SEATTLE ( Zillow) -- Halloween is the annual fright night for thrill-seeking trick or treaters. For homeowners, however, a rousing case of hair-raising creeps can crop up anytime, any day of the year.
Homeowner horror stories know no seasonal bounds, and we've collected a slew of scary tales: Homes infested or attacked by myriad invaders, including roaches, mold and sinkholes. We invite you to read on, if you dare.
Snakes in a house
Snakes On A Plane? How about snakes in a house?
Ben and Amber Sessions bought their ideal house in Rexburg, Idaho, in 2009 for a bargain $179,900. The five-bedroom home seemed perfect for their growing family, at least until they met their new roommates. The home was infested with hundreds and hundreds of garter snakes.According to one report, the infestation was so massive that the ground appeared to be moving. During the most intense point of battle, the Sessions killed 42 snakes -- in one day! Despite their efforts, the snakes "won." The Sessions raised the white flag in slithering defeat. So bad was the situation that the Sessions walked away from their house and mortgage. And this from a couple who, when they bought the home, thought the snake infestation was "a myth." The property is now known as the "Snake House" and was put on the Rexburg real estate market in December by the lender, Chase Bank (JPM). That did not last long, as the listing was removed shortly after. There's no word of a prospective buyer brave enough to tackle the snakes. (Check out these photos of the Snake House.) Condemned cottage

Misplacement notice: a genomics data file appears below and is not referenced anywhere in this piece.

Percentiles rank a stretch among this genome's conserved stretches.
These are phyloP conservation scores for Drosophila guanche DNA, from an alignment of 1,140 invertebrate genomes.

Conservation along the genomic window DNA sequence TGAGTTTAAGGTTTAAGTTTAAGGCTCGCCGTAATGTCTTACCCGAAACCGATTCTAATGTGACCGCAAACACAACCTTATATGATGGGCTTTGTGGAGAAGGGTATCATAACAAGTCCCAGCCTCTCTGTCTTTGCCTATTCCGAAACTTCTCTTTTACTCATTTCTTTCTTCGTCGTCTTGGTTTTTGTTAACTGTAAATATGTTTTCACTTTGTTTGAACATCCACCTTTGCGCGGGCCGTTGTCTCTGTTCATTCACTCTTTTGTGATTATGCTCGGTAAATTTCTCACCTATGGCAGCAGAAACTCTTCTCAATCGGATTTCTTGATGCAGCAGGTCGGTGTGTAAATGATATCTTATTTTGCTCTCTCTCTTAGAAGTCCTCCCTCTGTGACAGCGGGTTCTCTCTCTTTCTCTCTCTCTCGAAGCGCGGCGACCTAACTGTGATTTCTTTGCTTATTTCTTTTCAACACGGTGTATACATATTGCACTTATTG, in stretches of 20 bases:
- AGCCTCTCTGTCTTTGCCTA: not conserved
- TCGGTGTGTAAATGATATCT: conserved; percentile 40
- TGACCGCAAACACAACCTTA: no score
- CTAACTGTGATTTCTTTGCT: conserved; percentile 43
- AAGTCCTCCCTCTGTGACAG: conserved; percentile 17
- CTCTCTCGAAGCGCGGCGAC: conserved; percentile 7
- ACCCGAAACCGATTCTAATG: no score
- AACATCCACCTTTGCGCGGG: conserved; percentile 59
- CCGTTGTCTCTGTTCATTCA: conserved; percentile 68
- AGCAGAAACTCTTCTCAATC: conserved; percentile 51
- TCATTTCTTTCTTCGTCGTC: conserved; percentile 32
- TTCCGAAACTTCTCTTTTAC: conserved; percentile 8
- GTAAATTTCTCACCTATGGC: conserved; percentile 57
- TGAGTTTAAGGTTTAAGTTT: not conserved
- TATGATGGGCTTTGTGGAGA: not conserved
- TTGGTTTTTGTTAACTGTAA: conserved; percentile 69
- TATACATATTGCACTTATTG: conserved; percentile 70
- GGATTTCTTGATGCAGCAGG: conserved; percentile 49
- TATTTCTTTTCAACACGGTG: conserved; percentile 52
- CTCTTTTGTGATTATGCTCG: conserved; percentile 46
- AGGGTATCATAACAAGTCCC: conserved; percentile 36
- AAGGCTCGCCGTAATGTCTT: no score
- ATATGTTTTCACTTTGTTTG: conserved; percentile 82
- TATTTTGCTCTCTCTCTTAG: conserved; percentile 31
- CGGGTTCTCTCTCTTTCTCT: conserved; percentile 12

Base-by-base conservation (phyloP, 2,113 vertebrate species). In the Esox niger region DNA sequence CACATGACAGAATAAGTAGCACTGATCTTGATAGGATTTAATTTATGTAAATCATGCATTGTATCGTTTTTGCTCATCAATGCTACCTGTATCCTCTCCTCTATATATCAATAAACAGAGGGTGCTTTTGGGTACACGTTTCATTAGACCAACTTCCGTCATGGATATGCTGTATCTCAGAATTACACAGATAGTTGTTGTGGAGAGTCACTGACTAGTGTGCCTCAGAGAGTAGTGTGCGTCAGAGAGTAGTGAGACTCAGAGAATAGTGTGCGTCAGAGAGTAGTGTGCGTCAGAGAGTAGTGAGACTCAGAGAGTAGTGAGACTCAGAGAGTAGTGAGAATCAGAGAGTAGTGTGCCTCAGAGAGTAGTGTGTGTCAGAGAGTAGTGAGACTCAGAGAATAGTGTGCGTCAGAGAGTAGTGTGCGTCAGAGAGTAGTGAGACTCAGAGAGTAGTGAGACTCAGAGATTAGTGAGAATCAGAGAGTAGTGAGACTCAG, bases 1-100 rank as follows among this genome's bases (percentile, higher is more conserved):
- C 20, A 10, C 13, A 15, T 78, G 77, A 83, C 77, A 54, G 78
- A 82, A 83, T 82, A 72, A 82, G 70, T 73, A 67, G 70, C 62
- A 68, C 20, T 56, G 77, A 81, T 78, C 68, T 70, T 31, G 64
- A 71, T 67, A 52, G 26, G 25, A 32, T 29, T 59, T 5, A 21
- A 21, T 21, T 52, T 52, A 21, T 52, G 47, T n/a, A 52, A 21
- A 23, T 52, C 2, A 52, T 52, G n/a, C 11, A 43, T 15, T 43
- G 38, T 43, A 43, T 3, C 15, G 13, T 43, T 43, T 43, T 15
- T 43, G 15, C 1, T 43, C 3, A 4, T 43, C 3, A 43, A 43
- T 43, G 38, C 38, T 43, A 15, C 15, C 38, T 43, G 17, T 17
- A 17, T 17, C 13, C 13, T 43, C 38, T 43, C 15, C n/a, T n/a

On Mother's Day weekend 2009, Chad and Tasha Bennett moved into their two-story, Wakefield, N.H., home with big dreams. A few months later, it was all up in smoke. Or, rather, spores. Their dream was branded unsafe to live in by the town building inspector and health officer. The culprit? Mold. Although the Bennetts had a full home inspection when they bought the piece of Wakefield real estate, it wasn't enough to discover the four kinds of mold flowering in the walls. The tab for the problem totaled $80,000, not limited to structural issues, water and fire hazards.